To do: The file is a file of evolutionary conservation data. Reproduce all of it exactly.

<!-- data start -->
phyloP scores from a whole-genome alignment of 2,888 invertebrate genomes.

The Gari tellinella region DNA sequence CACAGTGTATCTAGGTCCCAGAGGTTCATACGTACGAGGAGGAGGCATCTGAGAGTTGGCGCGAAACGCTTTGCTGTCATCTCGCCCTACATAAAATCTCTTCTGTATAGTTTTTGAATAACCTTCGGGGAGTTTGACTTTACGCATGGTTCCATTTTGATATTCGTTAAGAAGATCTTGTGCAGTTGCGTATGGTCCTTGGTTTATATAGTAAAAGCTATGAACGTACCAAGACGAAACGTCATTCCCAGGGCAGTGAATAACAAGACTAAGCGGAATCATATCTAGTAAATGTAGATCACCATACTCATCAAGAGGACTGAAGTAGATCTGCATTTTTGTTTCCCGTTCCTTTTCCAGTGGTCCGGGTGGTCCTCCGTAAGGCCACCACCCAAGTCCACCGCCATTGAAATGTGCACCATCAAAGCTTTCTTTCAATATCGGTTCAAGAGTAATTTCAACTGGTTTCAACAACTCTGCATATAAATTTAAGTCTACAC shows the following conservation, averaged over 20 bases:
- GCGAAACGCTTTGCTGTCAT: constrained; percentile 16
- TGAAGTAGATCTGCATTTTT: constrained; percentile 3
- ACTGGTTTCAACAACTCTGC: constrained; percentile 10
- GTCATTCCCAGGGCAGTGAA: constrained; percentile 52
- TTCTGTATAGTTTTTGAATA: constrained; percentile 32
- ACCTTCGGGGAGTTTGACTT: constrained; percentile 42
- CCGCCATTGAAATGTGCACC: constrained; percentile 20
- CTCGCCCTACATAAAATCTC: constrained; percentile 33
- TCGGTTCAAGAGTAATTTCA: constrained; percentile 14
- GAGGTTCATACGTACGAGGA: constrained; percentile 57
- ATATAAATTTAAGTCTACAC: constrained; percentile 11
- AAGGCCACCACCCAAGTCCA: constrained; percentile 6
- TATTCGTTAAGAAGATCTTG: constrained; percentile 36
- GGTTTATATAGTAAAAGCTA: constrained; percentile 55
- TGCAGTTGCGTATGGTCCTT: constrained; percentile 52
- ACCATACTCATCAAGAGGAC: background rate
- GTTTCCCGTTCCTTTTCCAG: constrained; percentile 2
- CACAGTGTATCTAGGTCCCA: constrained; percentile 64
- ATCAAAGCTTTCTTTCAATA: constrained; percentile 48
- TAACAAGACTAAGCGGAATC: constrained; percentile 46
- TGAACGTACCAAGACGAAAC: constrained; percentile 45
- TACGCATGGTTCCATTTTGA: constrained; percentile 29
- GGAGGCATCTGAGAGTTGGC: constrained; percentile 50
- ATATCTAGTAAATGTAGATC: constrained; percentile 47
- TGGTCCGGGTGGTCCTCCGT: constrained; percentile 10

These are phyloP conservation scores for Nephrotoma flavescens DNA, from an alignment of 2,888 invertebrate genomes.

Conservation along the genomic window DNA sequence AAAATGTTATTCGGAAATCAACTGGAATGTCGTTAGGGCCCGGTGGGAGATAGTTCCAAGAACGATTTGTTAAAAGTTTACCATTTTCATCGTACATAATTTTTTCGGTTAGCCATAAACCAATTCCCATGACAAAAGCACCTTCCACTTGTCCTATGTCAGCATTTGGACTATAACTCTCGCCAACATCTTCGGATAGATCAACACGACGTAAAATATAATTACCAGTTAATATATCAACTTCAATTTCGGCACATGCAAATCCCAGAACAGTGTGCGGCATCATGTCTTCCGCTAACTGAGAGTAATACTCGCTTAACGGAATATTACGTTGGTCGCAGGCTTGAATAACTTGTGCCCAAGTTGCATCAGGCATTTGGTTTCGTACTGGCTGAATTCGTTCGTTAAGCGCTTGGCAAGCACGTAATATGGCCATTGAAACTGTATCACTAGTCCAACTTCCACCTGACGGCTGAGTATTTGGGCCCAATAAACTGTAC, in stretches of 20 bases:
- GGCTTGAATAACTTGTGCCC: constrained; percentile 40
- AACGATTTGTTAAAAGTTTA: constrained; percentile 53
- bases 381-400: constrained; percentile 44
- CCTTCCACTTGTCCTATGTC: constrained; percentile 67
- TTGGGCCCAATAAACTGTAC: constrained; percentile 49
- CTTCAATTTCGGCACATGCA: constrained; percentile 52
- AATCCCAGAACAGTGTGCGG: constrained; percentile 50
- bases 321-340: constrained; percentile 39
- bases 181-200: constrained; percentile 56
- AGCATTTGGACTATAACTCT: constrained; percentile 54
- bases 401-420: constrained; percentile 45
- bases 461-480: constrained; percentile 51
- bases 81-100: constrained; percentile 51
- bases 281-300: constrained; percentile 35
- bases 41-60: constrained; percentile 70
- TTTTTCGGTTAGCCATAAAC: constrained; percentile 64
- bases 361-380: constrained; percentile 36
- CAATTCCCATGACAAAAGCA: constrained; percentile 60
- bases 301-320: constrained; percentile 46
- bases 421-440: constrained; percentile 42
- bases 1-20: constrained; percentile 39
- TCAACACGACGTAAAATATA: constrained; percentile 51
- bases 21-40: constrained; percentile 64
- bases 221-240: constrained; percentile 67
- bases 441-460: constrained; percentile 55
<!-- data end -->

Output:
phyloP scores from a whole-genome alignment of 2,888 invertebrate genomes.

The Gari tellinella region DNA sequence CACAGTGTATCTAGGTCCCAGAGGTTCATACGTACGAGGAGGAGGCATCTGAGAGTTGGCGCGAAACGCTTTGCTGTCATCTCGCCCTACATAAAATCTCTTCTGTATAGTTTTTGAATAACCTTCGGGGAGTTTGACTTTACGCATGGTTCCATTTTGATATTCGTTAAGAAGATCTTGTGCAGTTGCGTATGGTCCTTGGTTTATATAGTAAAAGCTATGAACGTACCAAGACGAAACGTCATTCCCAGGGCAGTGAATAACAAGACTAAGCGGAATCATATCTAGTAAATGTAGATCACCATACTCATCAAGAGGACTGAAGTAGATCTGCATTTTTGTTTCCCGTTCCTTTTCCAGTGGTCCGGGTGGTCCTCCGTAAGGCCACCACCCAAGTCCACCGCCATTGAAATGTGCACCATCAAAGCTTTCTTTCAATATCGGTTCAAGAGTAATTTCAACTGGTTTCAACAACTCTGCATATAAATTTAAGTCTACAC shows the following conservation, averaged over 20 bases:
- GCGAAACGCTTTGCTGTCAT: constrained; percentile 16
- TGAAGTAGATCTGCATTTTT: constrained; percentile 3
- ACTGGTTTCAACAACTCTGC: constrained; percentile 10
- GTCATTCCCAGGGCAGTGAA: constrained; percentile 52
- TTCTGTATAGTTTTTGAATA: constrained; percentile 32
- ACCTTCGGGGAGTTTGACTT: constrained; percentile 42
- CCGCCATTGAAATGTGCACC: constrained; percentile 20
- CTCGCCCTACATAAAATCTC: constrained; percentile 33
- TCGGTTCAAGAGTAATTTCA: constrained; percentile 14
- GAGGTTCATACGTACGAGGA: constrained; percentile 57
- ATATAAATTTAAGTCTACAC: constrained; percentile 11
- AAGGCCACCACCCAAGTCCA: constrained; percentile 6
- TATTCGTTAAGAAGATCTTG: constrained; percentile 36
- GGTTTATATAGTAAAAGCTA: constrained; percentile 55
- TGCAGTTGCGTATGGTCCTT: constrained; percentile 52
- ACCATACTCATCAAGAGGAC: background rate
- GTTTCCCGTTCCTTTTCCAG: constrained; percentile 2
- CACAGTGTATCTAGGTCCCA: constrained; percentile 64
- ATCAAAGCTTTCTTTCAATA: constrained; percentile 48
- TAACAAGACTAAGCGGAATC: constrained; percentile 46
- TGAACGTACCAAGACGAAAC: constrained; percentile 45
- TACGCATGGTTCCATTTTGA: constrained; percentile 29
- GGAGGCATCTGAGAGTTGGC: constrained; percentile 50
- ATATCTAGTAAATGTAGATC: constrained; percentile 47
- TGGTCCGGGTGGTCCTCCGT: constrained; percentile 10

These are phyloP conservation scores for Nephrotoma flavescens DNA, from an alignment of 2,888 invertebrate genomes.

Conservation along the genomic window DNA sequence AAAATGTTATTCGGAAATCAACTGGAATGTCGTTAGGGCCCGGTGGGAGATAGTTCCAAGAACGATTTGTTAAAAGTTTACCATTTTCATCGTACATAATTTTTTCGGTTAGCCATAAACCAATTCCCATGACAAAAGCACCTTCCACTTGTCCTATGTCAGCATTTGGACTATAACTCTCGCCAACATCTTCGGATAGATCAACACGACGTAAAATATAATTACCAGTTAATATATCAACTTCAATTTCGGCACATGCAAATCCCAGAACAGTGTGCGGCATCATGTCTTCCGCTAACTGAGAGTAATACTCGCTTAACGGAATATTACGTTGGTCGCAGGCTTGAATAACTTGTGCCCAAGTTGCATCAGGCATTTGGTTTCGTACTGGCTGAATTCGTTCGTTAAGCGCTTGGCAAGCACGTAATATGGCCATTGAAACTGTATCACTAGTCCAACTTCCACCTGACGGCTGAGTATTTGGGCCCAATAAACTGTAC, in stretches of 20 bases:
- GGCTTGAATAACTTGTGCCC: constrained; percentile 40
- AACGATTTGTTAAAAGTTTA: constrained; percentile 53
- bases 381-400: constrained; percentile 44
- CCTTCCACTTGTCCTATGTC: constrained; percentile 67
- TTGGGCCCAATAAACTGTAC: constrained; percentile 49
- CTTCAATTTCGGCACATGCA: constrained; percentile 52
- AATCCCAGAACAGTGTGCGG: constrained; percentile 50
- bases 321-340: constrained; percentile 39
- bases 181-200: constrained; percentile 56
- AGCATTTGGACTATAACTCT: constrained; percentile 54
- bases 401-420: constrained; percentile 45
- bases 461-480: constrained; percentile 51
- bases 81-100: constrained; percentile 51
- bases 281-300: constrained; percentile 35
- bases 41-60: constrained; percentile 70
- TTTTTCGGTTAGCCATAAAC: constrained; percentile 64
- bases 361-380: constrained; percentile 36
- CAATTCCCATGACAAAAGCA: constrained; percentile 60
- bases 301-320: constrained; percentile 46
- bases 421-440: constrained; percentile 42
- bases 1-20: constrained; percentile 39
- TCAACACGACGTAAAATATA: constrained; percentile 51
- bases 21-40: constrained; percentile 64
- bases 221-240: constrained; percentile 67
- bases 441-460: constrained; percentile 55